When it came to grabbing the attention of users in October, spammers had numerous big news stories to choose from. The month was not only rich in sensational events but was also marked by the approach of two international holidays.
As our readers may know, nothing is sacred to a spammer. A headline-grabbing death is just another chance to draw users’ attention to their mailings like any other high-profile event.
On 5 October the co-founder of Apple Steve Jobs died. The spammers were surprisingly slow to react: the first malicious mailings appeared a whole day after his death. Some emails reported that Steve Jobs was alive, while other messages “provided information” about how the company had reacted to the tragic news.
Throughout the whole month we registered new mailings exploiting the theme. They were mostly emails containing malicious code.
We also came across a fraudulent email that invited users to buy the newest add-on for iTunes, a special version allegedly released to celebrate Jobs’ life that cost $30.
The only other spam exploiting Steve Job’s death that didn’t have malicious or fraudulent content was a mass mailing that offered users a guide on meditation and relaxation.
Contrary to our expectations, in October the Apple-related spam did not include traditional pharmaceutical adverts.
On 20 October the world learned about the death of the Libyan leader Muammar Gaddafi. As expected, a lot of emails allegedly sent by “Gaddafi’s relatives” and “Gaddafi’s former officers” immediately appeared on the Internet offering a cut of his treasures. Each of them, it appeared, had “inherited part of the Muammar’s countless treasures”. If you add up all the sums mentioned in these ‘Nigerian letters’ it seems that the Libyan leader indeed possessed immense wealth: the most modest sum on offer was $12.5 million.
Gaddafi’s “second wife” has become his most active “relative”: several variations of ‘Nigerian letters’ were spread on her behalf.
Of course, such letters are nothing but a scam and we strongly recommend ignoring them. For ‘Nigerian’ spammers, the death of a prominent figure in a politically unstable country is the perfect vehicle for a new wave of attacks. The fraudsters believe mentioning a real person in their emails makes them more credible. However, we hope that no sensible person could possbily believe they had received an email from Gaddafi’s second wife offering a slice of her $12.5 million inheritance.
Popular global holidays – from Halloween to Christmas and New Year – added a seasonal flavor to October’s spam mailings.
The spammers actively tried to exploit the build-up to Halloween on October 31.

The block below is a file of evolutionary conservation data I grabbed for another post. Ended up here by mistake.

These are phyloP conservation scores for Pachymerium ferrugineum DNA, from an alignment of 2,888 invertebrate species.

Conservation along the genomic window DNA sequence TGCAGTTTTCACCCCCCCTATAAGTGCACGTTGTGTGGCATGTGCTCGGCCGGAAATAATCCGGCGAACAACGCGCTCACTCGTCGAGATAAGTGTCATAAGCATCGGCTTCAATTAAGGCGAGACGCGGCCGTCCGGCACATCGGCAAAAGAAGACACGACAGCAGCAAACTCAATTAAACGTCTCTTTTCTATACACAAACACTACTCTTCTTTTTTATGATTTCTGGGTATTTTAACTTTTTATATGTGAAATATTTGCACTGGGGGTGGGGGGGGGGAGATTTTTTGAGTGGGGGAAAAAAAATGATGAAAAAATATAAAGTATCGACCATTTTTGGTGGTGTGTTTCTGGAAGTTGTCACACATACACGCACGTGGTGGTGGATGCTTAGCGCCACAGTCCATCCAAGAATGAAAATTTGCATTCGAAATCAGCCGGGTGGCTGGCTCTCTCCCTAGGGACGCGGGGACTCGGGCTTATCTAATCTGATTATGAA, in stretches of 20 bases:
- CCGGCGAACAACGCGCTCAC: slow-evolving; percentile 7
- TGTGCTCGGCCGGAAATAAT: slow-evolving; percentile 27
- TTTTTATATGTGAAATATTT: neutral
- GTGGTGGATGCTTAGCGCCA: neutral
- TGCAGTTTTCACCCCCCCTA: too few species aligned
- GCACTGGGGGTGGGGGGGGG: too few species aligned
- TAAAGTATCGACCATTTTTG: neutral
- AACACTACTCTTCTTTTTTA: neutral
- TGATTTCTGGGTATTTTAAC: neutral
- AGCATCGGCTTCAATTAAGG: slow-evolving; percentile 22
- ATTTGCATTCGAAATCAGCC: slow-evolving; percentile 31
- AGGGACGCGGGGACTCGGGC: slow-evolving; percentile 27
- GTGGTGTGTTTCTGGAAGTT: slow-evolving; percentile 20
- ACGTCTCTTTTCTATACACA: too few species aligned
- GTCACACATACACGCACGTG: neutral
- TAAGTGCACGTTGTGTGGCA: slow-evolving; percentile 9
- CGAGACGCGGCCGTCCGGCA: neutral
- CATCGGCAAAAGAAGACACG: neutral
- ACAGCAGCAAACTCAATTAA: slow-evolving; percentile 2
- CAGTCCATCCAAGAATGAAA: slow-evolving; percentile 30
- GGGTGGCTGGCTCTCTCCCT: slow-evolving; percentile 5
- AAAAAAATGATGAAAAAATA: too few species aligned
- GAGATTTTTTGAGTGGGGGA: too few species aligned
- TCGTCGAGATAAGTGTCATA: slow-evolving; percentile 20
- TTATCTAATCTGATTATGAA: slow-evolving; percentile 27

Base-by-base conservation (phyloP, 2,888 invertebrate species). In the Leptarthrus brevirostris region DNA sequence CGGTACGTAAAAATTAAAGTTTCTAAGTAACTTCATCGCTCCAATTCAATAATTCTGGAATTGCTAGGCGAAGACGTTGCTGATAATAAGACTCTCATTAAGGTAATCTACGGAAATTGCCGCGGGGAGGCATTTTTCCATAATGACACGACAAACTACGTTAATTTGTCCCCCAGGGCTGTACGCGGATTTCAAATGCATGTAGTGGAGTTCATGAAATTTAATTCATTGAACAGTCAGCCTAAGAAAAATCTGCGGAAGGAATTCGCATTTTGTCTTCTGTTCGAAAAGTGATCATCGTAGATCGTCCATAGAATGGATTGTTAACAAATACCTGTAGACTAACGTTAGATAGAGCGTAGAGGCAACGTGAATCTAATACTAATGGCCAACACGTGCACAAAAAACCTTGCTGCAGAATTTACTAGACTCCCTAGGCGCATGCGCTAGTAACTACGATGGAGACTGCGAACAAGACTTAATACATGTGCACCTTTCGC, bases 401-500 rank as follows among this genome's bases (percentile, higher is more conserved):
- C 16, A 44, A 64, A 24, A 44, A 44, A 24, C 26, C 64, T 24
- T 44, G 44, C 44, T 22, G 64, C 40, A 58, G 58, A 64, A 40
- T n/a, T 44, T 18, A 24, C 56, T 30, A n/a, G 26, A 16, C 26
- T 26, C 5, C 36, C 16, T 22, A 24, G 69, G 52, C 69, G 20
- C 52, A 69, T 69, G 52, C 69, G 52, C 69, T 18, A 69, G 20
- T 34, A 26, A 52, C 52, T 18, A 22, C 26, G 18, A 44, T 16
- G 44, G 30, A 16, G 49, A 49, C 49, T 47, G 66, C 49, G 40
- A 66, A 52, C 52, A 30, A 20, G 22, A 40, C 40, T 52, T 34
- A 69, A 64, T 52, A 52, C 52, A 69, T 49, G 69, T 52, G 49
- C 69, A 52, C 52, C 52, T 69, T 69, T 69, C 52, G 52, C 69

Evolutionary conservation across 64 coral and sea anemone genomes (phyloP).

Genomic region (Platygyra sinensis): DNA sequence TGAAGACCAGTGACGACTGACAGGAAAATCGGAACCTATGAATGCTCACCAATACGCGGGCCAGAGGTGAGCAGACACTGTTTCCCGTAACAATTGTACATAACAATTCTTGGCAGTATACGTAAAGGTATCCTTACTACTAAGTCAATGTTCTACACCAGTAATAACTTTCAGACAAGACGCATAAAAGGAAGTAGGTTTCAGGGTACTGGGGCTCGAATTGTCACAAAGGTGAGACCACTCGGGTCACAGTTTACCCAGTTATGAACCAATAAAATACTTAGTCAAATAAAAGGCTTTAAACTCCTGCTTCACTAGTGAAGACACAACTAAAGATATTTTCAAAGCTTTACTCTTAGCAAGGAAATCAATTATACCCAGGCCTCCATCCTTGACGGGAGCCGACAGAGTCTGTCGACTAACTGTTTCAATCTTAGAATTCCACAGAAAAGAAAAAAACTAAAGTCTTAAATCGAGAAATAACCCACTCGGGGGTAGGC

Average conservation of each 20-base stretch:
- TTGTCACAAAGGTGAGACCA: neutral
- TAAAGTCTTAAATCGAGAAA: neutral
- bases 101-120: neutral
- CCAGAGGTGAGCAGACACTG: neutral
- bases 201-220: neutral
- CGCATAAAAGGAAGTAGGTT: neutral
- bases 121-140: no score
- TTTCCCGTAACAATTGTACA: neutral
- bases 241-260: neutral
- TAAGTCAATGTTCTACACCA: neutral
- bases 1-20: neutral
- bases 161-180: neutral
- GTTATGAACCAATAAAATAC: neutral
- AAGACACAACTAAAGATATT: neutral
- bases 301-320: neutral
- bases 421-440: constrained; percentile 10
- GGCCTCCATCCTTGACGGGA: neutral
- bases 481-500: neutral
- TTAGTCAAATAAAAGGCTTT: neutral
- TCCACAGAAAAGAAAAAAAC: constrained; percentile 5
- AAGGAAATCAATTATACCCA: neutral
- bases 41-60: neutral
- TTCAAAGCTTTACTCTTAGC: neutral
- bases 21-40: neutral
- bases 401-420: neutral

Interestingly, although the Halloween spam mailings appeared to be different, they were all distributed by partner programs.
Among the goods and services on offer we saw carnival costumes, party invitations, Halloween presents and cards and even special offers for medication and cut-price software.
Spam related to New Year and Christmas usually starts appearing in October as the real world is gripped by the annual advertising frenzy. This October emails contained adverts for presents and delicacies as well as parties and holidays during the festive season.
In November, we expect to see an increase in the number of these kinds of emails because the holiday rush will only intensify. As well as traditional gifts, cards and trips there will also be ‘special offers’ for items such as Viagra and replicas of designer watches that have a Christmas or New Year twist.
In October, outgoing spam was distributed more evenly throughout the world. To recap, in Q3 2011 almost 50% of all spam traffic came from the Top 5 members of the rating. In October, however, these countries contributed just 33.4%. At the same time, more spam came from the other countries including those from the ‘Others’ category (+7.3 percentage points).
There was little change in October’s list of the top four leading spam sources compared to the previous month, although some countries swapped places: India (-4.7 percentage points), South Korea (-0.7 percentage points), Brazil (-4.1 percentage points) and Indonesia (-3.4 percentage points).
Peru, which came 5th in September, fell sharply to 19th place in October (-3.6 percentage points).
Peru was replaced in the Top 5 by Italy (+2.47 percentage points). Noticeably, western European countries were more widely represented in the Top 10 this month, compared to September when only Italy featured.
Over a period of three months prior to October we monitored how two groups of countries – India-Brazil and Ukraine-Peru-Thailand – were sending out spam in synchronization, while Russia and Vietnam were out of sync. However in October we did not see the same correlation. We will keep monitoring the situation, and in the near future we will publish updated information and analyze the new correlations between spam volumes from these groups of countries. All we know for sure at the moment is that spammers are trying to ensure that their botnets are not concentrated in one country or region, but are spread across different parts of the world.
In October, the share of malicious files found in all emails amounted to 2.5% — a drop of 2 percentage points compared to September.